There's 12:37 remaining in the third quarter, with Denver facing 1st and 10 from their own 32-yard line. They’re up by only four points on the scoreboard, despite having dominated play on the field. A couple of errors have kept it close, but that’s about to change.
The Broncos are in 11 personnel, with Manning under center, Willis McGahee directly behind him, two wide receivers out to the offensive left, and WR Eric Decker to the right - the ‘z’ position. TE Jacob Tamme is tight to the line at the offensive right.
Having been picked apart by Peyton Manning in the first half, the Raiders are using a hybrid nickel defense. They have three down linemen up front, plus Lamarr Houston (99) standing at defensive left end; linebacker Rolando McClain (55) is shaded between center Dan Koppen and left guard Zane Beadles, while Philip Wheeler (52) is in a deep MLB position.
Fourth quarter, 12:20. Oakland’s trailing 34-6. They’re in 21 personnel, I formation with two WRs on the offensive left, starting from their own 39 at 1st and 10. Denver’s countering with man coverage on the WRs, a balanced-front defensive line, and Von Miller standing up as the RDE. Elvis Dumervil is at LDE, next to Mitch Unrein, and both are backed by LBs, with Champ Bailey behind them - an overload ensues on the defensive left. It’s a fake, but it draws lots of attention.
Like most of you, I was pretty thrilled with the Broncos' 37-6 victory over the visiting Raiders on Sunday.
A few first-half errors (you tried a pass from who to who?) left me feeling that Denver should have been up by more than four points at halftime. The lights-out play of Carson Palmer, who had one good WR, a decent TE, and a great running back to throw to, kept the Raiders somewhat in the game.
Three three-and-outs in the third quarter, though, and the ensuing onslaught of the Broncos offense sealed the deal. Overall, I came away impressed with Denver’s composure, elated with Jack Del Rio’s play-calling, and comfortable going on the road for four of the next five, to see what this team really has in store.
These are some thoughts taken from my notes during the game, not always in any given order:
After the high of a great win over a division rival, it’s hard to come back to earth. One thing that’s a difficult reality for Denver, though, has been the disappointing play of Joe Mays.
Suspended for Sunday’s contest with the Oakland Raiders, he was effectively replaced by Keith Brooking, who looked better on Sunday than Mays has all year.
I give Mays, the Broncos, and Jack Del Rio credit for improving Mays’s coverage situation via changes in scheme somewhat as the season has progressed. Mays gave up four completions on four targets in the opener, two completions on three targets at Atlanta, and just one target and completion against Houston, with an average reception of 7.4 yards overall. They’re getting him out of danger well, but there’s more to the problem here. I have to wonder if they’re not following what they expected to have work, despite finding that it doesn’t. They need to look seriously at what has been more effective.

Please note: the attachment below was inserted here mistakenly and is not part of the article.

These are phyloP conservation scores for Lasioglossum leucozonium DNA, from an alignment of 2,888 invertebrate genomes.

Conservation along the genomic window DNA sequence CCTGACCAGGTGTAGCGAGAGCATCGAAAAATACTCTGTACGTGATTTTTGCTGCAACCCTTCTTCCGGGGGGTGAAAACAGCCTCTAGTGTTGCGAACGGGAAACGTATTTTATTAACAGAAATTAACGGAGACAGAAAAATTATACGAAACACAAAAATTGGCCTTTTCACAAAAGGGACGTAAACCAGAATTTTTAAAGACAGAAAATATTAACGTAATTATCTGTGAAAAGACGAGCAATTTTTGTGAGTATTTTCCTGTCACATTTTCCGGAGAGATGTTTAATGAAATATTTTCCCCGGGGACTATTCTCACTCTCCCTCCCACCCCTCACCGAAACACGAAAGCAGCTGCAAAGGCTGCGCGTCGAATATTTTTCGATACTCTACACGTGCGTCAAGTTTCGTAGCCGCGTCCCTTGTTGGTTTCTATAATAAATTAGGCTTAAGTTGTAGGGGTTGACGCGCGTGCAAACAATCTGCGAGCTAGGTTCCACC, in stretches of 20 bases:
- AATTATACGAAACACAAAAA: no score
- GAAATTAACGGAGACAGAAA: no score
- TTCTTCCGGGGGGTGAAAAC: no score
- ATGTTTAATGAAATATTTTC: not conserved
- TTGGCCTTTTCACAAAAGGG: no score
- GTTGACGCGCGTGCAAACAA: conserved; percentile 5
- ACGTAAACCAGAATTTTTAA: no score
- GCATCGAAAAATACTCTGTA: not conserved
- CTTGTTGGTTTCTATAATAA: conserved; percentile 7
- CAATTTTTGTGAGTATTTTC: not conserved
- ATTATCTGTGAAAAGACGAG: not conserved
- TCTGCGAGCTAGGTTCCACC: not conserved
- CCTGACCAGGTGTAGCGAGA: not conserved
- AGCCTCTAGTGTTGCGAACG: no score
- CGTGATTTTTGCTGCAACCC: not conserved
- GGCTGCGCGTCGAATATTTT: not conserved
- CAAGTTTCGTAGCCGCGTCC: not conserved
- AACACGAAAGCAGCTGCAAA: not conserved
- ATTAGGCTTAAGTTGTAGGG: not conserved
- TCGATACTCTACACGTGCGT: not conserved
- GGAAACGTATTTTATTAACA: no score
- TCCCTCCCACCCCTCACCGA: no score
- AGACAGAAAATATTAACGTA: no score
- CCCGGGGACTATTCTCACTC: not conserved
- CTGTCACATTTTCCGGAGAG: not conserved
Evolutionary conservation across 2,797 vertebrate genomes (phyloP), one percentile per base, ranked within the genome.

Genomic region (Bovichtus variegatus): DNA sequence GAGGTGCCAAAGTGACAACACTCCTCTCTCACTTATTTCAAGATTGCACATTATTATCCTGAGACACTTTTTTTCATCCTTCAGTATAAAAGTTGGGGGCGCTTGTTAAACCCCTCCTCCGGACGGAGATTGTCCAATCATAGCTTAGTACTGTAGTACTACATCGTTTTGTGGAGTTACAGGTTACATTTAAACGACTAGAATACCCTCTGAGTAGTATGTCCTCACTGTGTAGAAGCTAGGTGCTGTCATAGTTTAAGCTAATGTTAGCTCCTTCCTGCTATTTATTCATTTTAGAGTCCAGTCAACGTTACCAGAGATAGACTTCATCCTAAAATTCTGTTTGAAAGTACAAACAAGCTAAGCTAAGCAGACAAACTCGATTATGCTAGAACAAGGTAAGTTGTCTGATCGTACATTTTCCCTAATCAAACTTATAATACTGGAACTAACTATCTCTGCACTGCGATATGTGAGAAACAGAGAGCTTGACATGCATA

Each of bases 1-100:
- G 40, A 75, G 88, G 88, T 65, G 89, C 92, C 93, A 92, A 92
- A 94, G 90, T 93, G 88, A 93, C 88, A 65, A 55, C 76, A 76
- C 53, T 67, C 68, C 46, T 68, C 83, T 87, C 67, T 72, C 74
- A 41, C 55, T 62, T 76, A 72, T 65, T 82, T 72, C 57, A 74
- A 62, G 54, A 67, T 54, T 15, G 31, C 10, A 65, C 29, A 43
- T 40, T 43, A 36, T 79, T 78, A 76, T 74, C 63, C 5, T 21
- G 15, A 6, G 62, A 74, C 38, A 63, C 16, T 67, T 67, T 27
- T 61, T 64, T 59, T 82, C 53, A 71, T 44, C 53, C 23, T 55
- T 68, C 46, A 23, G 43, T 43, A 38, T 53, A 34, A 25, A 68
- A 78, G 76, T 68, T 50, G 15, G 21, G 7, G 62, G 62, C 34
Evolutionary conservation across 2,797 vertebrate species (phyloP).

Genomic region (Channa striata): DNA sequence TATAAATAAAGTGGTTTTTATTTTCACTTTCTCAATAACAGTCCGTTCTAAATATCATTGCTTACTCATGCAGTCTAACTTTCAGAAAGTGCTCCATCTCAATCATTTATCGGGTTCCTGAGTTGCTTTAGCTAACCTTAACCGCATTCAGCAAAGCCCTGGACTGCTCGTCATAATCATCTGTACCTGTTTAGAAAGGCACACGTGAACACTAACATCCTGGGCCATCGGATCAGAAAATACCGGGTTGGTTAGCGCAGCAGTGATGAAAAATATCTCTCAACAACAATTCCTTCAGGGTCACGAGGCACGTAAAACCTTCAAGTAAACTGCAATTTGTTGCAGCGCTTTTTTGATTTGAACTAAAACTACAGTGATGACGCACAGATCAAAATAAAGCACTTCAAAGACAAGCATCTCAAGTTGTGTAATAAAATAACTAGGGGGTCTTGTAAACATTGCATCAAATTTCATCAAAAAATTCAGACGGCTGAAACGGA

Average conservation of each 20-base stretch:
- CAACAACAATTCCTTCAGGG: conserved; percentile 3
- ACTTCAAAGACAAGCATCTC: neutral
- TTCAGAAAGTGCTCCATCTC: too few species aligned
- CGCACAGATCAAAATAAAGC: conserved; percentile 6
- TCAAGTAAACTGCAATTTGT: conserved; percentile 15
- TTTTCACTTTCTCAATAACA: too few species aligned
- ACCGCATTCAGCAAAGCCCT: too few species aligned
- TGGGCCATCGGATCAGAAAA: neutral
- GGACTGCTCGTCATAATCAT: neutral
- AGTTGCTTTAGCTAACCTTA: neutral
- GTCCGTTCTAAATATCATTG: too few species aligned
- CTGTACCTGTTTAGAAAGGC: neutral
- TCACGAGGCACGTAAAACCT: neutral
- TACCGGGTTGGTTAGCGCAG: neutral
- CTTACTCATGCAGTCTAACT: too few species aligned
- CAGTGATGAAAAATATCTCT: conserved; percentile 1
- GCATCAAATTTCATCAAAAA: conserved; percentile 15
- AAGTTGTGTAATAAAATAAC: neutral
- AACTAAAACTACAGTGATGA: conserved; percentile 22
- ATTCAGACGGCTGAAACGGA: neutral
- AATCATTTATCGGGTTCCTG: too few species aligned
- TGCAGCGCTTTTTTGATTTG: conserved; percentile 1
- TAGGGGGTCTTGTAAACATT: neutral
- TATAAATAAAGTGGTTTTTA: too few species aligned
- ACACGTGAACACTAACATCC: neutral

Week 4 will feature the much-hated traditional division rival Oakland Raiders coming into Mile High, still feeling good about their come-from-behind win over Pittsburgh. Denver is coming off a tough loss to the Houston Texans, falling short by six points for the second time in two weeks to teams that remain undefeated. Both the Broncos and Raiders see an opportunity to rack up a divisional win in the AFC West. Let’s go through the two teams.
The Raiders come in with the same 1-2 record that Denver has, with both teams’ wins having come against Pittsburgh. The Raiders have struggled to throw for distance, as shown by quarterback Carson Palmer’s 1-of-10 completions for 21 yards when throwing long (20 or more yards). He hasn’t thrown long for a TD, but has an interception when trying to go deep.
Darrius Heyward-Bey appears to have dodged a huge bullet after a frightening cervical injury last week, but he wasn’t helping them in the long game either. Denver should be able to maintain that tendency: Their pass rush appears stronger than the Raiders’ line, and cornerback Tracy Porter is expected to return to the lineup after a brief scare with what turned out to be a bruised knee.
Against the Pittsburgh Steelers, the Raiders were already down an early touchdown when Darren McFadden took a simple zone-blocking play and ran it 65 yards into the end zone. It’s basic ZB technique, and the Broncos will need to make sure that they’re disciplined in their gaps and able to both fight through the line’s blocks and to make sure that the safety has upfield containment to combat it.